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Water Safety

Being near water is perceived as a low risk activity and water related activities as high risk. Statistics demonstrate this is not the case and nearly 50% of people who drown had no intention of entering the water.

Gloucestershire Fire and Rescue Service are asking people to be ‘Be Water Aware’ Don't assume you're not at risk of drowning because you don’t intend to go in the water

Drowning in the UK is amongst the leading causes of accidental death In 2017 255 people accidentally drowned - 50% of these people were taking part in everyday activities near water such as walking, running, cycling and fishing. We are asking people expect the unexpected and be aware of the everyday risks of being near water People can make changes to their behaviour which may reduce their risk of drowning Knowing how to respond quickly, safely and appropriately can help save lives Drowning prevention and raising awareness is better than response and rescue or recovery.

We are asking people to be ‘Be Water Aware’ Don't assume you're not at risk of drowning because you don’t intend to go in the water


Who is at risk?

Runners and Walkers - This group has the highest incidence of accidental drowning year on year in the UK. In 2017 this group accounted for about 42% of people who accidentally drowned (106 people).

People on a night out - 100 people drowned in 2017 with alcohol and/or drugs in their system. These fatalities do fall under the runners and walkers category. Focus on young adults, especially students.

Away From Home - Anecdotally NFCC are aware that the risks of drowning are higher when people are less familiar with the area. Spain also has a high incidence of tourists drowning so we are keen to encourage people to take water safe information and behaviour with them wherever they are.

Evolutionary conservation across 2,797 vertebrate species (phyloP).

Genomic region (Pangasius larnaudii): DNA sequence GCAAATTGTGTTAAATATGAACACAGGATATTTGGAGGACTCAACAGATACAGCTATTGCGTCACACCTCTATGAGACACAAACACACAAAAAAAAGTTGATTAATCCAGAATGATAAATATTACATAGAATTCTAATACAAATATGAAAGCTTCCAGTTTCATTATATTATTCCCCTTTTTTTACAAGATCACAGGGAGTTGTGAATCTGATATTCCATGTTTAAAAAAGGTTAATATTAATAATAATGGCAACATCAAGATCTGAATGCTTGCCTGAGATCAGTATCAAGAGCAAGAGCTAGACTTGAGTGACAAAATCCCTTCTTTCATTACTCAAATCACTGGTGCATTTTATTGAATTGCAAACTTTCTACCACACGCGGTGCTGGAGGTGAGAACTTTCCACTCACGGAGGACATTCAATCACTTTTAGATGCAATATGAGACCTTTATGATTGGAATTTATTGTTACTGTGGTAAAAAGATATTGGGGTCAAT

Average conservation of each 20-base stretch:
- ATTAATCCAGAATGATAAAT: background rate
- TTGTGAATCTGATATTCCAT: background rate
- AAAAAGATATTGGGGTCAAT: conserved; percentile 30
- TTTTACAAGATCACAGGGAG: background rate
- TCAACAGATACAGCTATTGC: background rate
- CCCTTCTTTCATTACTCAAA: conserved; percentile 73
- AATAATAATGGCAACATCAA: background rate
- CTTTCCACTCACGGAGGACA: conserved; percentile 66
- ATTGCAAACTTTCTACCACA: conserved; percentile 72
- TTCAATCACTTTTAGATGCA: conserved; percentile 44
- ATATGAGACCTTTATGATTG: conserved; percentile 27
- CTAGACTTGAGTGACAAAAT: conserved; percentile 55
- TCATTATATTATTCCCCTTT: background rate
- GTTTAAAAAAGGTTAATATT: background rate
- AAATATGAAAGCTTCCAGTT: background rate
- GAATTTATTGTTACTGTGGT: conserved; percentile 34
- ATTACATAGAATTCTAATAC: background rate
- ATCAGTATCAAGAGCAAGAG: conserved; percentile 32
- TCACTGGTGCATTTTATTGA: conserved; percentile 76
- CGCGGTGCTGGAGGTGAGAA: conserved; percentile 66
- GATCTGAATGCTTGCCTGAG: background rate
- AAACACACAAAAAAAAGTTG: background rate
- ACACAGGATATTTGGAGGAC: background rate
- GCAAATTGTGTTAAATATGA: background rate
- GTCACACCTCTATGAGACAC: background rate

Safety advice for students and young Adults

  • Don’t let a night out end in tragedy - take a safe route home away from water.
  • Avoid walking near water even if the path is lit - in the dark you may not see trip hazards or even the waters edge.
  • Stay with your group and don’t wander off if you become separated.
  • Keep an eye on friends who are worse for wear and make sure that you help them home.
  • Make sure that you store a Taxi number in your phone and some emergency money at home so that you can pay. If the money is at home you can’t loose it or spend it.

What to do if someone falls into deep water

  • Call 999 or 112 - straightaway. If you don't have a phone shout for help - you may have to look for help but do not enter the water.
  • If you are near the coast ask for the coastguard, if you are inland ask for fire service and ambulance.
  • The emergency services will need to know where you are. Accurate information can save precious minutes. If you have a smart phone and have location services or map tool enabled, this can help. If not look around for any landmarks or signs – for example bridges will often have numbers on them which can identify their location.
  • Don’t hang up – stay on the line but try and continue to try to help the person if appropriate.
  • Encourage them to try and float on their back - if there is rescue equipment nearby throw it to them.
  • When you have made the call shout for help from anyone who might be close by.

Human nature says you are likely to want to attempt to help while rescue services are on their way. Never ever enter the water to try and save someone. This usually ends up adding to the problem. If you go into the water you are likely to suffer from cold water shock which will leave you unable to help even if you are a strong swimmer.

What to do if you fall in the water - Float to live RNLI

Everyone who falls unexpectedly into cold water wants to follow the same instinct, to swim hard and to fight the cold water. But when people fight it, chances are, they lose.

Fight the instinct to panic or swim.

Lie back and keep your airways clear, push your stomach up and extend your limbs moving hands and feet to help you float.

Try to take and control the effects of cold water shock such as the gasping reflex. Once your breathing is controlled call for help and if possible try making your way towards safety

If you find yourself unexpectedly in the water, do as little as possible, and float.

More information here



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